A new award-winning alloy can improve the energy efficiency of powertrains, the motors that make things like cars, boats and other machinery “go.” Scientists developed powertrain parts made from a new type of aluminum-based alloy that performs well in harsh conditions and is lighter weight for gains in energy efficiency.
The alloy was developed under a project led by Ames National Laboratory, and included partners Idaho National Laboratory, Loukus Technologies, Inc., and Intelligent Composites LLC. The project focused on developing new aluminum alloys and composites that push performance boundaries in the harsh conditions—high temperature, corrosion, and stress-- that these engine systems often operate. The alloy is an aluminum-cerium mixture with three other metals added to make it easy to form into complex shapes that are needed for use in engines.
Ryan Ott, a scientist from Ames Lab and leader of the research team, explained that cylinder liners in aluminum engines need to be able to survive repeated stress and wear at high temperatures. Cast-iron liners are often used because they meet these requirements and are inexpensive to produce compared to other materials. However, cast iron has a much higher density than aluminum, which adds significant weight to the engine, and decreases energy efficiency.
According to Ott, using this new Al-Ce alloy in place of cast iron offers several advantages. The material is adaptable to traditional casting and forging, as well as to additive manufacturing. This versatility means that it can be used to create parts with current and future manufacturing methods. It has very good thermal stability, which means it retains more strength at elevated temperatures compared to common commercial Al alloys. Finally, cerium is an abundant byproduct of domestic rare-earth mining, making it an economical choice for the alloy.
The team used advanced modeling and lab-scale manufacturing to test the alloy prior to scaling-up by the industry partners. Recently, the partnership created cylinder liners that are now being tested in commercial powertrains.
The new alloy was recently recognized by a 2023 TechConnect Innovation Award. It is presented at the TechConnect World Innovation Conference and Expo to the top 15% of submitted technologies from across the world, as ranked by a committee of corporate and investment partners. The rankings are based on the potential impact of the technology on a specific industry.
Transferring technology from the lab to potential commercial use is an important accomplishment for the scientists and partners involved. Ott said, “The most exciting part of this project is integrating the research team with the industrial partners to translate fundamental science into an actual component that is representative of the final commercial product.”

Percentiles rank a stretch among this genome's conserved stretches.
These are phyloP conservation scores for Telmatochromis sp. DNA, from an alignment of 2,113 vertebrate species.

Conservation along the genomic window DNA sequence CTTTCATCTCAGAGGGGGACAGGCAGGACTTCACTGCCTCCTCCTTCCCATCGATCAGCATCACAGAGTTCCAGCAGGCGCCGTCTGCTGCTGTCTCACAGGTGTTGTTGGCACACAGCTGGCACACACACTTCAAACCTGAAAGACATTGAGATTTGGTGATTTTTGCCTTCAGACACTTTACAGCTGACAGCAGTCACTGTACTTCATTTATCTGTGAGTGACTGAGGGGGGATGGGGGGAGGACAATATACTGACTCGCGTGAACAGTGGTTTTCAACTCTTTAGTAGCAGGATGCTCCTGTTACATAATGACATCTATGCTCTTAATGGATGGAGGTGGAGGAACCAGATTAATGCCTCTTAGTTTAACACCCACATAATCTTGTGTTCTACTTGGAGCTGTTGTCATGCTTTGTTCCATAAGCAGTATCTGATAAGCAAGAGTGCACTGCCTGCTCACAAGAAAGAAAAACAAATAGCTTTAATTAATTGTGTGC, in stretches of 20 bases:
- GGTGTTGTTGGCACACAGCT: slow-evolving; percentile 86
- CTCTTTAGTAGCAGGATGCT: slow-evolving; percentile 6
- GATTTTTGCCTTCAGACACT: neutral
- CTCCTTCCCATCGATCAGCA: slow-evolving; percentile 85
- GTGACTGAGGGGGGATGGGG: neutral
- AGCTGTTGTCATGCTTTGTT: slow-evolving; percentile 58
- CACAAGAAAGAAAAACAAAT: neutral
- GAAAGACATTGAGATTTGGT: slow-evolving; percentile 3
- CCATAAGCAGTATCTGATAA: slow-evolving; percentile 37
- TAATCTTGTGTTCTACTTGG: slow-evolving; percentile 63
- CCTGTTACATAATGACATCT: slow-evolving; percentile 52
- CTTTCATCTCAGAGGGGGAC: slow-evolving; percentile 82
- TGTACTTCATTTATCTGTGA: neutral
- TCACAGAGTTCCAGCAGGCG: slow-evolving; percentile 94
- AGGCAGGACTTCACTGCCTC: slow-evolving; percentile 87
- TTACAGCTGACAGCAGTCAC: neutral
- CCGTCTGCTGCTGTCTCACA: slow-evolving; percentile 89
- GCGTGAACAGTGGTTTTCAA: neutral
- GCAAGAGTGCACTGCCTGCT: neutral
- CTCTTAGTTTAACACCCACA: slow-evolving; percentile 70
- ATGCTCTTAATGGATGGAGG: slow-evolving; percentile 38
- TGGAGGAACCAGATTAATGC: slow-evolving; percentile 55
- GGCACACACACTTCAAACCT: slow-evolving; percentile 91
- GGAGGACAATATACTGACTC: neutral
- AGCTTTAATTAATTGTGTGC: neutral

“We have been working with Ames Lab with the goal of commercializing this alloy system into demanding engine components for powersports, drones, and trucking,” said David Weiss, CEO of Intelligent Composites. “This has culminated in the production of cylinder liners via squeeze casting that are currently under test by three companies looking to increase power without attendant environmental impacts or to retain performance with significantly lower emissions. The testing data will point us to new applications, particularly in hybrid vehicle systems. We appreciate the support of the DOE National Laboratory System of this work.”
This Al-Ce alloy work is the most recent in a number of successful technology research and development partnerships involving Ames National Laboratory. The initial development of Al-Ce alloys though the Critical Materials Institute led by Ames National Laboratory won an R&D 100 award in 2017, and was licensed to Eck Industries in 2019.
This research was supported by the Advanced Materials and Manufacturing Technologies Office (AMMTO) of the U.S. Department of Energy. The work was part of the project, “Manufacturing of Al-Ce/Metal-Matrix-Composites (MMC) for Harsh Environments,” led by Ames National Laboratory.
Ames National Laboratory is a U.S. Department of Energy Office of Science National Laboratory operated by Iowa State University. Ames Laboratory creates innovative materials, technologies, and energy solutions. We use our expertise, unique capabilities, and interdisciplinary collaborations to solve global problems.
Ames Laboratory is supported by the Office of Science of the U.S. Department of Energy. The Office of Science is the single largest supporter of basic research in the physical sciences in the United States and is working to address some of the most pressing challenges of our time. For more information, please visit https://energy.gov/science.